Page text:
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Prison PaganFest in Washington


It's hard to believe that a week has passed since I attended the first-ever prison-based pagan festival held at the Coyote Ridge correctional facility. In fact, this may well have been the first event of its kind, anywhere. It seems a long time ago, now, and at the same time the memories are so fresh it's a little like the event just happened.

In any event, ArchDruid Kirk Thomas (ADF) contacted me several months ago and described a one-day intensive that he and Coyote Ridge's Prison Chaplain Erik Askren were planning. The concept was to provide learning and understanding between incarcerated Druids, Wiccans, and Asatruar as well as among various other Prison Chaplains in the Washington state system. He asked if I would be interested, and naturally I said yes.

I'll be honest - I have never done prison ministry in any setting. I do believe it is an important piece of pastoral work. I also believe one must have the specific calling to do prison ministry. I've never felt that calling, so I left it to others. Why, then, did I choose to sign on for this? Two reasons: one, I believe in the importance of interfatih work, and two, I see the opportunity for understanding and respect not only between our three religions/world view but also between us and the Chaplains. Building on that, Chaplains who understand what we're really all about are better able to assist prisoners who hold alternative religious views.

Four of us were involved in this project: Reverend Kirk Thomas, of course, and also Rev. Ian Corrigan and his wife, Sue, represented ADF. Reverend Ashleen O'Gea represented Wicca generally and her group - which, alas, I have forgotten the name of - specifically. I represented heathenry in general and The Troth specifically. Ian and his wife gave a concert - acoustic folk songs, shanties, and pagan songs which, in the end, all the prisoners ended up tapping their feet to. I enjoyed some of the whispers I heard behind me: "That one was pretty good." "Hey, I liked that one." and also the increasingly loud applause. Ian and I have a very similar approach - get people laughing and they'll pay more attention.

The day itself was just as long as any other festival. We arrived early for a plenary session, then broke into three groups. The Asatruar went outside to do our ritual first. I felt it appropriate to honor our ancestors, and was myself honored that they asked me to bless their stone circle and ve for the first time. It's a lovely circle, too, set out as a sunwheel with the altar-stone (the ve) in the north. After blessing the area and hlauting (apple juice, of course), I called them into the circle to honor our ancestors. The blot went well, and the prisoners really appreciated it. One thing that they had wondered about was the role of women in Asatru, and almost all of them reported a feeling of calm respect that was fundamentally different - not better or worse, just different - than when they did their own blots.

We then went inside while the Druids came outside for their ritual, and discussed the runes, bindrunes, seidh and the roles of women in Asatru traditionally and in the modern setting. I found the prisoners very well-read and articulate, particularly about the runes. Chaplains came and went, too, listening in and asking pertinent questions. I know that the druids came back in, and the Wicccans went out to perform their ritual while we were discussing all things Asatru. We talked a lot about right action, and ways to alter one's wyrd to the positive through action in the here-and-now.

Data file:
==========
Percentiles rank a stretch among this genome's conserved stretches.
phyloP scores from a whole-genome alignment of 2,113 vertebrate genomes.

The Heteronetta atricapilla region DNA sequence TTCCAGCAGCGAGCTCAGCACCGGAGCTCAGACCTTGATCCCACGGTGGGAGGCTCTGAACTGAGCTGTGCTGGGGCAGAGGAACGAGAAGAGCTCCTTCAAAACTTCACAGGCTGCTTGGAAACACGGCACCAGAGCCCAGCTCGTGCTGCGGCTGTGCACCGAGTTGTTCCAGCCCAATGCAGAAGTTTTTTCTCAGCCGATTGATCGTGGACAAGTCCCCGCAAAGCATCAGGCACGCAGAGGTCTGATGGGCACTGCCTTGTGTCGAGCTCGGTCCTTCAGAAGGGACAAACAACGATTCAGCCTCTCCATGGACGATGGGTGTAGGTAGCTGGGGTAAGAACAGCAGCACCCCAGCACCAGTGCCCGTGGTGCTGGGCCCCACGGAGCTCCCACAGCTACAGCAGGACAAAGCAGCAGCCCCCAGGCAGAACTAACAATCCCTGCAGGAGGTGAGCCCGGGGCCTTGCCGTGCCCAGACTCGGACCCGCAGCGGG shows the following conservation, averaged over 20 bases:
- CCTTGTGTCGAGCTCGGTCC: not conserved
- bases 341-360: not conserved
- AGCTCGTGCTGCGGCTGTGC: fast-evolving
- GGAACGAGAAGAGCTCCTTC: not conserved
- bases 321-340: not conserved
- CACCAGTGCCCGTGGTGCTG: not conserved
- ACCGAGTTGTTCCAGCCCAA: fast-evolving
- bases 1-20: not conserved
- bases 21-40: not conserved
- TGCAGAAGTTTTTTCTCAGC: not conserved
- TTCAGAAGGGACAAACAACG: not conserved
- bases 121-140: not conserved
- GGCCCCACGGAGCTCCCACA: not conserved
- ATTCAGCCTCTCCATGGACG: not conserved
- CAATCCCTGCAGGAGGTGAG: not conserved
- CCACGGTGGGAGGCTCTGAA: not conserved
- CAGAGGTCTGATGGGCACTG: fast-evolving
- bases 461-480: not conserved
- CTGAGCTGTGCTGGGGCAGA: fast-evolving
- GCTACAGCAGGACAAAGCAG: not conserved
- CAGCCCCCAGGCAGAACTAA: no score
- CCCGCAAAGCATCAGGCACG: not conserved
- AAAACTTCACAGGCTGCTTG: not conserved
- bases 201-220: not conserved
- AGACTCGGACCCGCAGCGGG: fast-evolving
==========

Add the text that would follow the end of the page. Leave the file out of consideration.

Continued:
One of the state facilitators, Joenne, came in and asked questions of the men, too, so she could better understand where they were coming from in order to help them at her end of things. Barb Lauderdale, a Wiccan and sponsor for a few different groups in other correctional facilities, also attended the Asatru ritual and workshops, so that she could better understand heathenry. Then came the concert and another plenary session about magic in our different faiths. All in all we were there for about thirteen very busy hours.

The men presented me with a hand-drawn picture of an eagle, rendered in great detail. It is entirely done in pencil, and the men each signed it, as well. I was honored to receive such a gift from these men in thanks for what I provided for them - a chance to learn, and hear the perspectives of heathens on the "outside."

I am glad I went. I am glad I helped. I am glad that, just for a few hours, we were all able to work together within this setting. Joenne told us that one thing people like us give to prisoners is hope - hope that they can change their lives and be accepted fir themselves. I think we did that, too - just by having a "normal", "average" pagan festival for them to attend. Naturally there are a lot of differences - men having to be counted periodically, officers watching their movements, even having to make peanut butter and jelly sandwiches with spoons - but for a few hours we could provide these men with an opportunity like never before. Having the Chaplains present added a good educational and respectful dimension to the event, and my hope is that the chaplains came away with better understanding just as I did.

All in all, this was a successful event. I can say that I would be interested in attending this kind of event in the future. I still do not feel the calling to do prison ministry as part of my personal pastoral work, but I understand it now. I see the work, and the reward, in ministering to incarcerated heathens and pagans. I can see its worth, and I definitely felt the work, the reward, and the worth in the pagan festival I was fortunate to attend. I think people should consider doing this work, if the calling is there, because it is just that - work, reward, and worth.

Apr. 28th, 2011


This blog post hasn't much substance. I now have an official Facebook Page (Patricia Lafayllve, author) and want to link this blog to that, so people can get updates in two places.

Now let's see...that clicky bit must be around here somewhere...

What I Am Up To


Now that I am trying to remember blogging again, I thought it might be useful to some of you if I put up the various events I've got planned. It looks like another crazy year for me, although I am limiting my activities (honest, I am!) to no more than 1 or 2 per month. In any event, here goes: